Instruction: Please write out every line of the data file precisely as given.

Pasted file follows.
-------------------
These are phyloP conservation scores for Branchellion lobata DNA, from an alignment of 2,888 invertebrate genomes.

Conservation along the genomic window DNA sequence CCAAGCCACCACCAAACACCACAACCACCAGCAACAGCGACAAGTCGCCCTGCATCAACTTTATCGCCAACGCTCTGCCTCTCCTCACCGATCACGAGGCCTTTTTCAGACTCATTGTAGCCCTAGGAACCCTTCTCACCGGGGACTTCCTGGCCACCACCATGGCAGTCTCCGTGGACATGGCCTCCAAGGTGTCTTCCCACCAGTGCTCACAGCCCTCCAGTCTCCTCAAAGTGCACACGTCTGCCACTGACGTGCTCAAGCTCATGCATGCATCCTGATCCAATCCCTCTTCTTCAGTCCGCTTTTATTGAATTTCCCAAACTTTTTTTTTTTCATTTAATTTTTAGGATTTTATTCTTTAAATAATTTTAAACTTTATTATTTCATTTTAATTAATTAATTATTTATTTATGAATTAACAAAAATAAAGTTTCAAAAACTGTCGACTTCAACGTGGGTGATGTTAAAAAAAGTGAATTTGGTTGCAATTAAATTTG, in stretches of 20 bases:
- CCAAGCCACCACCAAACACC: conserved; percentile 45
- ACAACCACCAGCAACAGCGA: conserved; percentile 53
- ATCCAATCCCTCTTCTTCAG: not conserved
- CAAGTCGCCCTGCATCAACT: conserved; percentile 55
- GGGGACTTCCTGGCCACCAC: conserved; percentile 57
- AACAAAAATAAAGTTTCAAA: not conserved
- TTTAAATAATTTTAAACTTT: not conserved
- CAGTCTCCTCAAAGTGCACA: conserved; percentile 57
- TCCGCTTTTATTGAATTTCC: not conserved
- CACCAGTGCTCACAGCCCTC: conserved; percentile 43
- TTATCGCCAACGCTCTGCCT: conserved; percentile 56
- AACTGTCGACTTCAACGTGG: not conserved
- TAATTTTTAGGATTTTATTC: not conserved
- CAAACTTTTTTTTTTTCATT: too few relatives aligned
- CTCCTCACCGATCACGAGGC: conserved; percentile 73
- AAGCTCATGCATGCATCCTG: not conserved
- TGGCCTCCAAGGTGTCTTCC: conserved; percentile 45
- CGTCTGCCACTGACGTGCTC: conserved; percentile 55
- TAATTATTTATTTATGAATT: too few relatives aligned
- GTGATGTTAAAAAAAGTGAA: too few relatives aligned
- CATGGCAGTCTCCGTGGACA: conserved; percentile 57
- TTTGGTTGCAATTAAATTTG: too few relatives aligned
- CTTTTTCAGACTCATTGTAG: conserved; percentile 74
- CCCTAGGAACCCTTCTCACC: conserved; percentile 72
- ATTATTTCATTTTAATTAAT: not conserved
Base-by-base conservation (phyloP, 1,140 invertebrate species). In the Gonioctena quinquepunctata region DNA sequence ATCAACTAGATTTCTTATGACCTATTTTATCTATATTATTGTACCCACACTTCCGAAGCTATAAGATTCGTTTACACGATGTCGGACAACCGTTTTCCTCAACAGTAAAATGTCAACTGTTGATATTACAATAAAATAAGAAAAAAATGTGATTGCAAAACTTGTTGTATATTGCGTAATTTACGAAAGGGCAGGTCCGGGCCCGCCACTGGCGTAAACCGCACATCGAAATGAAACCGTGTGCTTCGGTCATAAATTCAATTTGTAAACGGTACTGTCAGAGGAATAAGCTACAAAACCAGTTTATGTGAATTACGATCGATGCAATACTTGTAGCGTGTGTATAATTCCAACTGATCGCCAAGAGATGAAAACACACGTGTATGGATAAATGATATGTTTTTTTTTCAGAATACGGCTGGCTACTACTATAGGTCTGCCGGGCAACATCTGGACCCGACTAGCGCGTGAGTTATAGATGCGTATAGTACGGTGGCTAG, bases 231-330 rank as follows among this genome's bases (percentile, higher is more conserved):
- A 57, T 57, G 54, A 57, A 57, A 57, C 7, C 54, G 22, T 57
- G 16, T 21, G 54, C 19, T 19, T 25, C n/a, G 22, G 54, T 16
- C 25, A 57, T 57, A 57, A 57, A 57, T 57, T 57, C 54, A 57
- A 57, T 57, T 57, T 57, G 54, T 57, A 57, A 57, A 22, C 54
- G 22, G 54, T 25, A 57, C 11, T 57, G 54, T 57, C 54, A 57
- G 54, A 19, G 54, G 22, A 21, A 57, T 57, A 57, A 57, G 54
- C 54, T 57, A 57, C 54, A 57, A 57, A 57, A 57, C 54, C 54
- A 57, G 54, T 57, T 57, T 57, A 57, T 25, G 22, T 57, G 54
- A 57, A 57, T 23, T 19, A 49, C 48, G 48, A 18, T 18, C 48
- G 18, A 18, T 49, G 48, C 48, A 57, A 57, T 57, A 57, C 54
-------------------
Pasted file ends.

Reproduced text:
These are phyloP conservation scores for Branchellion lobata DNA, from an alignment of 2,888 invertebrate genomes.

Conservation along the genomic window DNA sequence CCAAGCCACCACCAAACACCACAACCACCAGCAACAGCGACAAGTCGCCCTGCATCAACTTTATCGCCAACGCTCTGCCTCTCCTCACCGATCACGAGGCCTTTTTCAGACTCATTGTAGCCCTAGGAACCCTTCTCACCGGGGACTTCCTGGCCACCACCATGGCAGTCTCCGTGGACATGGCCTCCAAGGTGTCTTCCCACCAGTGCTCACAGCCCTCCAGTCTCCTCAAAGTGCACACGTCTGCCACTGACGTGCTCAAGCTCATGCATGCATCCTGATCCAATCCCTCTTCTTCAGTCCGCTTTTATTGAATTTCCCAAACTTTTTTTTTTTCATTTAATTTTTAGGATTTTATTCTTTAAATAATTTTAAACTTTATTATTTCATTTTAATTAATTAATTATTTATTTATGAATTAACAAAAATAAAGTTTCAAAAACTGTCGACTTCAACGTGGGTGATGTTAAAAAAAGTGAATTTGGTTGCAATTAAATTTG, in stretches of 20 bases:
- CCAAGCCACCACCAAACACC: conserved; percentile 45
- ACAACCACCAGCAACAGCGA: conserved; percentile 53
- ATCCAATCCCTCTTCTTCAG: not conserved
- CAAGTCGCCCTGCATCAACT: conserved; percentile 55
- GGGGACTTCCTGGCCACCAC: conserved; percentile 57
- AACAAAAATAAAGTTTCAAA: not conserved
- TTTAAATAATTTTAAACTTT: not conserved
- CAGTCTCCTCAAAGTGCACA: conserved; percentile 57
- TCCGCTTTTATTGAATTTCC: not conserved
- CACCAGTGCTCACAGCCCTC: conserved; percentile 43
- TTATCGCCAACGCTCTGCCT: conserved; percentile 56
- AACTGTCGACTTCAACGTGG: not conserved
- TAATTTTTAGGATTTTATTC: not conserved
- CAAACTTTTTTTTTTTCATT: too few relatives aligned
- CTCCTCACCGATCACGAGGC: conserved; percentile 73
- AAGCTCATGCATGCATCCTG: not conserved
- TGGCCTCCAAGGTGTCTTCC: conserved; percentile 45
- CGTCTGCCACTGACGTGCTC: conserved; percentile 55
- TAATTATTTATTTATGAATT: too few relatives aligned
- GTGATGTTAAAAAAAGTGAA: too few relatives aligned
- CATGGCAGTCTCCGTGGACA: conserved; percentile 57
- TTTGGTTGCAATTAAATTTG: too few relatives aligned
- CTTTTTCAGACTCATTGTAG: conserved; percentile 74
- CCCTAGGAACCCTTCTCACC: conserved; percentile 72
- ATTATTTCATTTTAATTAAT: not conserved
Base-by-base conservation (phyloP, 1,140 invertebrate species). In the Gonioctena quinquepunctata region DNA sequence ATCAACTAGATTTCTTATGACCTATTTTATCTATATTATTGTACCCACACTTCCGAAGCTATAAGATTCGTTTACACGATGTCGGACAACCGTTTTCCTCAACAGTAAAATGTCAACTGTTGATATTACAATAAAATAAGAAAAAAATGTGATTGCAAAACTTGTTGTATATTGCGTAATTTACGAAAGGGCAGGTCCGGGCCCGCCACTGGCGTAAACCGCACATCGAAATGAAACCGTGTGCTTCGGTCATAAATTCAATTTGTAAACGGTACTGTCAGAGGAATAAGCTACAAAACCAGTTTATGTGAATTACGATCGATGCAATACTTGTAGCGTGTGTATAATTCCAACTGATCGCCAAGAGATGAAAACACACGTGTATGGATAAATGATATGTTTTTTTTTCAGAATACGGCTGGCTACTACTATAGGTCTGCCGGGCAACATCTGGACCCGACTAGCGCGTGAGTTATAGATGCGTATAGTACGGTGGCTAG, bases 231-330 rank as follows among this genome's bases (percentile, higher is more conserved):
- A 57, T 57, G 54, A 57, A 57, A 57, C 7, C 54, G 22, T 57
- G 16, T 21, G 54, C 19, T 19, T 25, C n/a, G 22, G 54, T 16
- C 25, A 57, T 57, A 57, A 57, A 57, T 57, T 57, C 54, A 57
- A 57, T 57, T 57, T 57, G 54, T 57, A 57, A 57, A 22, C 54
- G 22, G 54, T 25, A 57, C 11, T 57, G 54, T 57, C 54, A 57
- G 54, A 19, G 54, G 22, A 21, A 57, T 57, A 57, A 57, G 54
- C 54, T 57, A 57, C 54, A 57, A 57, A 57, A 57, C 54, C 54
- A 57, G 54, T 57, T 57, T 57, A 57, T 25, G 22, T 57, G 54
- A 57, A 57, T 23, T 19, A 49, C 48, G 48, A 18, T 18, C 48
- G 18, A 18, T 49, G 48, C 48, A 57, A 57, T 57, A 57, C 54